Sound for both films is Dolby Digital Mono, and it's more than passable for both movies. Occasionally some pops and scratches (just like the prints) will obscure a bit of dialogue, but other than that it's fine. Distortion is kept to a bare minimum, and the dialogue is quite clear.
Something Weird went all-out on this disc with a wealth of extra features. While these extras can all be selected from separate menus, the REAL way to go here is an option called "Let's Go to the Drive-In!" which pieces all the elements for a true drive-in experience, and that's the way I'll look at them here.
We begin with a collection of generic theater announcements. They don't advertise actual features, but were clearly meant to be tacked on before certain trailers. These announcements show ten times more imagination than the inane "movie quizzes" we're subjected to now at the multiplexes (which are really just soft-drink commercials anyway). In addition to the announcements, we get some trailers for more double features and a short (5 minutes) nudie film called Midsummer Nightmare. Then it's showtime for Blood Suckers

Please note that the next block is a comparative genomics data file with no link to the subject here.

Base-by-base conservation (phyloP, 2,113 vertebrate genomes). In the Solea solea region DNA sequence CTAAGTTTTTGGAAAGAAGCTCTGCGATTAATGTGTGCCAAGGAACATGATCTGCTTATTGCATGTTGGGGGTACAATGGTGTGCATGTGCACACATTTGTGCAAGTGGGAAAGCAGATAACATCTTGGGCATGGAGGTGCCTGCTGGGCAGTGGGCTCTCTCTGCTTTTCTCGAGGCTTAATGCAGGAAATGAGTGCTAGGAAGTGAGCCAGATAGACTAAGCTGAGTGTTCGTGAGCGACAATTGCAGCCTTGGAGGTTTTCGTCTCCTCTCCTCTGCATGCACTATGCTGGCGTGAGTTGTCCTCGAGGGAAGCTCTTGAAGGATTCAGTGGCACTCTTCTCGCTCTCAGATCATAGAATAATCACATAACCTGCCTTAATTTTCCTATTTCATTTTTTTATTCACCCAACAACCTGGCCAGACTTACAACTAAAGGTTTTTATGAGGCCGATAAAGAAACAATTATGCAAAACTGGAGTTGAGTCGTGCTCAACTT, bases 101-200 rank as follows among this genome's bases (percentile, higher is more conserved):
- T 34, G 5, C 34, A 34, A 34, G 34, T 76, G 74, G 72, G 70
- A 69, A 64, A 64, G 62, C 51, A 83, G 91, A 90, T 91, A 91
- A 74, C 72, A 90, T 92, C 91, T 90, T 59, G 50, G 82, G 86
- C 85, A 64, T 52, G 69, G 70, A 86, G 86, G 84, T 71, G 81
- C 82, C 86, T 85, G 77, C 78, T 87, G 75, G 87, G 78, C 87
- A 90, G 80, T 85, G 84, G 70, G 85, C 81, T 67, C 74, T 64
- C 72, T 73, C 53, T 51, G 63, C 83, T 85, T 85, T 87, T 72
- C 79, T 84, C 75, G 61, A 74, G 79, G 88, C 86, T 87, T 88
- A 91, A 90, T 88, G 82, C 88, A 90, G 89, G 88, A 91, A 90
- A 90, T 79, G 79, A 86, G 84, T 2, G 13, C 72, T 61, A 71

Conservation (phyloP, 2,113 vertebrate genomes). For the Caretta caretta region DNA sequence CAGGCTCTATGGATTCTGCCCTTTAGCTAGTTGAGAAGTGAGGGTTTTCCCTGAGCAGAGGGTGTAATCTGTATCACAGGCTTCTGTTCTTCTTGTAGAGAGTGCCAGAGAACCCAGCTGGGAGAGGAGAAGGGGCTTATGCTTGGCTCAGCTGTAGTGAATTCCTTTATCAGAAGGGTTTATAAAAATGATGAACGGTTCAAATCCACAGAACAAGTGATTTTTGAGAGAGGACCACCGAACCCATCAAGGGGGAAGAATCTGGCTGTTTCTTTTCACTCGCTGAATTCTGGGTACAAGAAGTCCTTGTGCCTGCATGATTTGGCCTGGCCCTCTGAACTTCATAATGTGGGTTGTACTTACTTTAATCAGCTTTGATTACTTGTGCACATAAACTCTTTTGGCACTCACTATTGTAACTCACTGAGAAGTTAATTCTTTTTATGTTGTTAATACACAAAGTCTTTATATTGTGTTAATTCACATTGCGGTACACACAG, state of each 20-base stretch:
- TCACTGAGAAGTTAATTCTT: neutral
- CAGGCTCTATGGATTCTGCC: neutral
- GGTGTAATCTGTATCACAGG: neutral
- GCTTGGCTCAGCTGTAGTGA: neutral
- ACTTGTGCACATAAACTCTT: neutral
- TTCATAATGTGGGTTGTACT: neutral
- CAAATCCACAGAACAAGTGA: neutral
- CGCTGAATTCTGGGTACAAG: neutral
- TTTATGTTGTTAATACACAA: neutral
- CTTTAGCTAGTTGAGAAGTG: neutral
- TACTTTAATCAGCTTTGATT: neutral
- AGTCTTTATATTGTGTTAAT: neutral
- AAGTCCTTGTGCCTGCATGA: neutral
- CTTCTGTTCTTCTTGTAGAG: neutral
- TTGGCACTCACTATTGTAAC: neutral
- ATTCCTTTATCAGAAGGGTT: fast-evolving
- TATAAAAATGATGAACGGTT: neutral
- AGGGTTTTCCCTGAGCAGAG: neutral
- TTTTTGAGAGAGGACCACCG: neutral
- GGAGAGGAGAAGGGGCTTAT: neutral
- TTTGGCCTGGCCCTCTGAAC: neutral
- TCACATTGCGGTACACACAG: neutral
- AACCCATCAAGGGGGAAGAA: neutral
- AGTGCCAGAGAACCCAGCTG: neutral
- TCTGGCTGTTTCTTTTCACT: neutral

After Blood Suckers
, it's time to go to the concession stands (sorry, no "Let's all go to the lobby" ditties though). There are more generic announcements as well as some countdown to showtime segments and some more trailers. Another short sex film, The Horny Vampire comes here. This one's 12 minutes, which should be enough time to get one of those delicious Castleberry's barbecue sandwiches.
is next on the night's schedule, and even after that it's not done. There are still more trailers, and more announcements, this time reminding us not to drive off with the high quality speakers. And apparently we still haven't spent enough on food, 'cause the concession stand is still open.